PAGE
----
Due next spring as a 2001 model, DaimlerChrysler's new PT Cruiser is difficult to label.
Based on Chrysler's Neon car platform, it also has attributes of a minivan and sport/utility vehicle (SUV). DC has chosen to call it a truck because its small size and 2.4L 4-cyl. engine can boost the corporate average fuel economy of DC's gas-guzzling truck fleet, but it could just as easily be classified a car.
The only element of the PT Cruiser on which everyone seems to agree is the fact that it's expected to be an unqualified hit.
The same can be said of the new Daimler Chrysler AG, which blends the chutzpah of the former Chrysler Corp. with the refined discipline of the erst-while Daimler-Benz: It's hard to label but appears destined for success.
Wall Street and U.S. investors still don't know what to make of this new global hybrid, and they're unhappy with its tight-lipped German accounting methods. That's led to disappointing stock prices and sometimes brutal selloffs.
But American consumers love Chrysler's trucks and virtually every single product currently offered in Mercedes-Benz showrooms. Forecasters are bullish about its sales and market share prospects through 2004 and beyond, hence we rate it with a fully inflated tire.
The stunning retro-style PT Cruiser is just one of myriad new products DC will offer in a coming new- product blitz. Most will deliver a tantalizing combination of style and utility. Besides its show-stopping good looks, for instance, the PT Cruiser promises to be affordable to young buyers and offer a roomy, highly practical minivan-like interior.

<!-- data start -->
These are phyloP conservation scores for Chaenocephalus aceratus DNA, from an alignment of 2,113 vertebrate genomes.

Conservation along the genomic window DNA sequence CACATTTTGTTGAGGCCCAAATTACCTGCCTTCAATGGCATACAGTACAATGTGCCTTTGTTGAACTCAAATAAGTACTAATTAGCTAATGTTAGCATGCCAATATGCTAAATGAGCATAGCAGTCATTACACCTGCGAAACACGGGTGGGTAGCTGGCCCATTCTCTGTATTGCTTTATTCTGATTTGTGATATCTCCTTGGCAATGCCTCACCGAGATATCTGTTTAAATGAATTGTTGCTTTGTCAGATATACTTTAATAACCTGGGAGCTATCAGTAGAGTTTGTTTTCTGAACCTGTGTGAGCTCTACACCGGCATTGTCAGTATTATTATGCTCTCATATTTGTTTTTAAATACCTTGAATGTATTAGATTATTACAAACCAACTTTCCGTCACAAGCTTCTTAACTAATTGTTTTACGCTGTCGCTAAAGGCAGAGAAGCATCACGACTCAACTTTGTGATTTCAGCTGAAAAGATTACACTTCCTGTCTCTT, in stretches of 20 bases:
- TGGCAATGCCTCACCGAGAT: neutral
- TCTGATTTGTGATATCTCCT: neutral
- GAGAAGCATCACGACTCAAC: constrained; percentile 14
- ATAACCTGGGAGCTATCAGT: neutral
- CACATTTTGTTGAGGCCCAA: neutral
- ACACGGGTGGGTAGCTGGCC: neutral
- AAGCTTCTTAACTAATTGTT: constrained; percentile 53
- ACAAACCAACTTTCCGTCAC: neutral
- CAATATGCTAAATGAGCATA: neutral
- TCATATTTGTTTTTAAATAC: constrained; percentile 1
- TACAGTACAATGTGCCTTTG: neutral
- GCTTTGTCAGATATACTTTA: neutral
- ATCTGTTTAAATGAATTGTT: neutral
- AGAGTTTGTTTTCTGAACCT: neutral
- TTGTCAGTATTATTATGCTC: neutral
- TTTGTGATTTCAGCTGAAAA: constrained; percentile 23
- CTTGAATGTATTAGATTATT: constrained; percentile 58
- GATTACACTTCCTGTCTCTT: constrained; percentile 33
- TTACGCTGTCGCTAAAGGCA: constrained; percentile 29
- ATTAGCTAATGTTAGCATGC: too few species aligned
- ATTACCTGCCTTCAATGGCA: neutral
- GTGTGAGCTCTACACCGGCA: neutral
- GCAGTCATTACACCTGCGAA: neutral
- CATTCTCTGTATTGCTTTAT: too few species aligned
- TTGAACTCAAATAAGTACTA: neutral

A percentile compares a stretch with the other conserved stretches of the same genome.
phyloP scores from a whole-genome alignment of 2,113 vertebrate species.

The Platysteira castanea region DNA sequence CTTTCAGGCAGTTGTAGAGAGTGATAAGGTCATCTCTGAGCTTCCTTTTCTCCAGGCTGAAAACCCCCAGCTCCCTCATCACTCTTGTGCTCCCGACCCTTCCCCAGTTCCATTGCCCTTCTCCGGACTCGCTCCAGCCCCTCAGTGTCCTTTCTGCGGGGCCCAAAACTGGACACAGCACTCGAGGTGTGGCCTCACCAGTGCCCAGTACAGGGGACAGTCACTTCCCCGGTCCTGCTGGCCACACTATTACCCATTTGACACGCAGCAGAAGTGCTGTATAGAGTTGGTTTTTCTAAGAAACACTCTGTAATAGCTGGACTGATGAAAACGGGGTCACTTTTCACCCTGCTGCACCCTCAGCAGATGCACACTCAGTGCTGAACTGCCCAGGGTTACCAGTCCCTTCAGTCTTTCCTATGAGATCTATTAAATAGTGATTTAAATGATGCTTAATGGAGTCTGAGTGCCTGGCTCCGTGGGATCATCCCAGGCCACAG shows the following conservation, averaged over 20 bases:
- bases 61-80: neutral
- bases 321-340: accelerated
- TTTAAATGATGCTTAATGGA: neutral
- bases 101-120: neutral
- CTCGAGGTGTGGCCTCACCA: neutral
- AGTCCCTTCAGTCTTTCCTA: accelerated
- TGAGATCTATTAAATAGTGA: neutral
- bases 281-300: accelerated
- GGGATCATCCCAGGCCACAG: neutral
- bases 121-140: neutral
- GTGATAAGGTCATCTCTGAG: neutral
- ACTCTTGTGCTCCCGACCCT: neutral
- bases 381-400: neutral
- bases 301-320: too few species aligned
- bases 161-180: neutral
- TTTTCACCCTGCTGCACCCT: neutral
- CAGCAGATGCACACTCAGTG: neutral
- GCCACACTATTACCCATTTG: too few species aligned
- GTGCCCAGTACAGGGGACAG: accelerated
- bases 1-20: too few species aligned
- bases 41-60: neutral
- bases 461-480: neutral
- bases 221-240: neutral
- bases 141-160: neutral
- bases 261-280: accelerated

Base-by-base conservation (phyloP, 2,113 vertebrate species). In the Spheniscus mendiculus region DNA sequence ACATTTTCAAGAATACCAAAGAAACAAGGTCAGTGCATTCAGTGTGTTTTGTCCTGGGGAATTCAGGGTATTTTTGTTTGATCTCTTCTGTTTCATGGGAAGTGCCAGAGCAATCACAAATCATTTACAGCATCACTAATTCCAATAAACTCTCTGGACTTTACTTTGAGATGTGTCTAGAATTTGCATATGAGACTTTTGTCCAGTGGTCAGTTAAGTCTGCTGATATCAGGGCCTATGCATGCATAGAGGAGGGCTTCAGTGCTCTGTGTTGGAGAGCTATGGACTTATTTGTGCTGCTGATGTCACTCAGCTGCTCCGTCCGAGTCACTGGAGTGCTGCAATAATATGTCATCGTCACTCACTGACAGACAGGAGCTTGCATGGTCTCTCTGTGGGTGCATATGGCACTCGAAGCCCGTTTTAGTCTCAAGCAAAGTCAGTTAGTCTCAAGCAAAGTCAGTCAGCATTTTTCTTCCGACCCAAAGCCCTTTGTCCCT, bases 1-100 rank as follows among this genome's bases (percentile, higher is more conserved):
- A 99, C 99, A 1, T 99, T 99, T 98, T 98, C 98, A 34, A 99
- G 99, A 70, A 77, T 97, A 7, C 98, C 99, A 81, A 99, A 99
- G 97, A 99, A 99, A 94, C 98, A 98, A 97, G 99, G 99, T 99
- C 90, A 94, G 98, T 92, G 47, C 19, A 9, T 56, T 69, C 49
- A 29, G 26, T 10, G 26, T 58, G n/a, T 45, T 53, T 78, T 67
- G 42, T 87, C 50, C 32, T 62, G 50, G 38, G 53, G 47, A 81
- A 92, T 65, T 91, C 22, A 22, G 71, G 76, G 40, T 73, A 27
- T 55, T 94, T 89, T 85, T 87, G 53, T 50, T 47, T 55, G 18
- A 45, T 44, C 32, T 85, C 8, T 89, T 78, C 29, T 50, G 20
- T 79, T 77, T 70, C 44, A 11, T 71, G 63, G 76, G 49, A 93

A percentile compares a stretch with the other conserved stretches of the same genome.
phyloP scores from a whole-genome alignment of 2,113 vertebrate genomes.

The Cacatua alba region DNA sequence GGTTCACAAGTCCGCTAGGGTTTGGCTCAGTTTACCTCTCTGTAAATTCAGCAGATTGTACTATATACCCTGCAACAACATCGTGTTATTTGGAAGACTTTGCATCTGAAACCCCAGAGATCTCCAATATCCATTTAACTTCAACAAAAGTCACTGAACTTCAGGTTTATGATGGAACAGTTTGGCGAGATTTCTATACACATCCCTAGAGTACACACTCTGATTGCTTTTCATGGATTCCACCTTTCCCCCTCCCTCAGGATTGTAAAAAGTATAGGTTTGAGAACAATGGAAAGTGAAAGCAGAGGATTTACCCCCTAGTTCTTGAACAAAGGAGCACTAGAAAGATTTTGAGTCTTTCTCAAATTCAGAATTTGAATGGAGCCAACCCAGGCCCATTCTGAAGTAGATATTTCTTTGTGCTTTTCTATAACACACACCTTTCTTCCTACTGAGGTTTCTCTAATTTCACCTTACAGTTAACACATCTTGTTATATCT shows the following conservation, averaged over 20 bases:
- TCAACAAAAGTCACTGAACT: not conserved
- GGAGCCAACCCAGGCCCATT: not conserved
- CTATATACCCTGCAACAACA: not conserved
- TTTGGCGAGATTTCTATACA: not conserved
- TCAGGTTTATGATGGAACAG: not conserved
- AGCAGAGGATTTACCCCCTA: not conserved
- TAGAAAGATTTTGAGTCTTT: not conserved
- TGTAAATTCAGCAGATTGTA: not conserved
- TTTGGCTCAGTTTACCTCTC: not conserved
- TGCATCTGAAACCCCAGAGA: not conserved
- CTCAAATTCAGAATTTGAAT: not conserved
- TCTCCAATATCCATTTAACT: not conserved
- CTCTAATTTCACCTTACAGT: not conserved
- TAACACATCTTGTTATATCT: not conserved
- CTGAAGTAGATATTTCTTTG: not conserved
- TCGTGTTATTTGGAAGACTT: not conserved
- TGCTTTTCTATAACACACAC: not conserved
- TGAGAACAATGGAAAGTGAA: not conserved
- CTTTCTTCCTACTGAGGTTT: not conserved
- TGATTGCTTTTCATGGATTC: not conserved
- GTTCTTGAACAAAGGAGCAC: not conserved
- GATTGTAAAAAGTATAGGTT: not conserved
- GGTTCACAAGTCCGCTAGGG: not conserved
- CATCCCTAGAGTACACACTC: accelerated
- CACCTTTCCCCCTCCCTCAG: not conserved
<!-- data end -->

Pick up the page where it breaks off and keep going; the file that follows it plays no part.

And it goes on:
The 2000 Dakota Quad Cab follows the same theme. It is only the second crew-cab compact pickup to be introduced in the U.S., enabling DC to capitalize on the trail already blazed by the well-received Nissan Frontier Crew Cab. Like the Nissan, the Dakota has four regular front-hinged doors in its extended cab, not the more common opposing "suicide door" arrangement.
On the Mercedes side, DC continues to deliver a seemingly unending stream of dream cars for a growing army of self indulgent baby boomers. The latest crop for 2000 includes the smaller, new-generation S-Class sedan, a new flagship CL coupe plus a 275-hp, V-8 powered CLK that joins the current V-6 coupe and convertible lineup.
Apparently noticing that today's SUV buyers just can't find enough ways to spend their money, Mercedes also is introducing the ML55, a $66,000 hot-rod AMG version of its popular M-class powered by a 349-hp 5.4L V-8. Mercedes' "entry-level" C-Class cars also get the significant technological upgrade of standard stability control. Coming soon is the next-generation C-Class, which promises to be roomier and resemble the swoopy modern look of the new S-Class.
Mercedes has done exceptionally well in recent years by offering a greater variety of innovative, more- affordable products priced the same as or below previous models. Yet it still has managed to maintain the industry's highest resale values and its image as the world's premier luxury brand.
Despite some concerns about culture clashes and a possible dilution of DC's strong brand images, analysts say the company's fundamentals look very sound for the next five years, and predict rising market share even while key DC market strongholds such as light trucks, minivans and luxury vehicles grow more competitive.